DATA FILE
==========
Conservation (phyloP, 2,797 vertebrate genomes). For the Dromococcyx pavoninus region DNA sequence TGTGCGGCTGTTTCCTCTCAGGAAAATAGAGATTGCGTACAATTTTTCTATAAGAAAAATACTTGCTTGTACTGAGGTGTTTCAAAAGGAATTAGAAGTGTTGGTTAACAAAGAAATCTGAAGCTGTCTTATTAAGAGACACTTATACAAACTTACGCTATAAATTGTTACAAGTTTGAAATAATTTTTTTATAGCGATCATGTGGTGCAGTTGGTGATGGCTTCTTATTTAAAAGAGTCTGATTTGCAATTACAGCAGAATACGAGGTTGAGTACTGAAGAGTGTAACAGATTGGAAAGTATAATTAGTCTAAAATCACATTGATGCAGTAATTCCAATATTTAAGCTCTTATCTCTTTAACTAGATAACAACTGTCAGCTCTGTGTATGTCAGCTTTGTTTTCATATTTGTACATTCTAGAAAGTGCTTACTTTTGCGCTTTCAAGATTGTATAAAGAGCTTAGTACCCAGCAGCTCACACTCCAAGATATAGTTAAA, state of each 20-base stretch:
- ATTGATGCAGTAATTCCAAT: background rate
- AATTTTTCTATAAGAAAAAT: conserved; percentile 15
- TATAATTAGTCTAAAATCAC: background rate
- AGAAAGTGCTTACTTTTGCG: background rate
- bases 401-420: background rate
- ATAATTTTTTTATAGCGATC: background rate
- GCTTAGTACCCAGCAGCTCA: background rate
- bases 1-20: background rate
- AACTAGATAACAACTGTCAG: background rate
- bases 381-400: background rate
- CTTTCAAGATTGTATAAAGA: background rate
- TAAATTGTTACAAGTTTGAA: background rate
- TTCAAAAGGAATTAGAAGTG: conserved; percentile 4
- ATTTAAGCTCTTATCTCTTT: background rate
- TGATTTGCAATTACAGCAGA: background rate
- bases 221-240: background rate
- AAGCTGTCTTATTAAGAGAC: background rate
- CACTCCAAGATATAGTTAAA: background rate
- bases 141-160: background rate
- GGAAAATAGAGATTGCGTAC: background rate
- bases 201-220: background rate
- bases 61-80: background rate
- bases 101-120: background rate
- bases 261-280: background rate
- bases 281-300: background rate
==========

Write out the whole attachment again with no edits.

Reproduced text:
Conservation (phyloP, 2,797 vertebrate genomes). For the Dromococcyx pavoninus region DNA sequence TGTGCGGCTGTTTCCTCTCAGGAAAATAGAGATTGCGTACAATTTTTCTATAAGAAAAATACTTGCTTGTACTGAGGTGTTTCAAAAGGAATTAGAAGTGTTGGTTAACAAAGAAATCTGAAGCTGTCTTATTAAGAGACACTTATACAAACTTACGCTATAAATTGTTACAAGTTTGAAATAATTTTTTTATAGCGATCATGTGGTGCAGTTGGTGATGGCTTCTTATTTAAAAGAGTCTGATTTGCAATTACAGCAGAATACGAGGTTGAGTACTGAAGAGTGTAACAGATTGGAAAGTATAATTAGTCTAAAATCACATTGATGCAGTAATTCCAATATTTAAGCTCTTATCTCTTTAACTAGATAACAACTGTCAGCTCTGTGTATGTCAGCTTTGTTTTCATATTTGTACATTCTAGAAAGTGCTTACTTTTGCGCTTTCAAGATTGTATAAAGAGCTTAGTACCCAGCAGCTCACACTCCAAGATATAGTTAAA, state of each 20-base stretch:
- ATTGATGCAGTAATTCCAAT: background rate
- AATTTTTCTATAAGAAAAAT: conserved; percentile 15
- TATAATTAGTCTAAAATCAC: background rate
- AGAAAGTGCTTACTTTTGCG: background rate
- bases 401-420: background rate
- ATAATTTTTTTATAGCGATC: background rate
- GCTTAGTACCCAGCAGCTCA: background rate
- bases 1-20: background rate
- AACTAGATAACAACTGTCAG: background rate
- bases 381-400: background rate
- CTTTCAAGATTGTATAAAGA: background rate
- TAAATTGTTACAAGTTTGAA: background rate
- TTCAAAAGGAATTAGAAGTG: conserved; percentile 4
- ATTTAAGCTCTTATCTCTTT: background rate
- TGATTTGCAATTACAGCAGA: background rate
- bases 221-240: background rate
- AAGCTGTCTTATTAAGAGAC: background rate
- CACTCCAAGATATAGTTAAA: background rate
- bases 141-160: background rate
- GGAAAATAGAGATTGCGTAC: background rate
- bases 201-220: background rate
- bases 61-80: background rate
- bases 101-120: background rate
- bases 261-280: background rate
- bases 281-300: background rate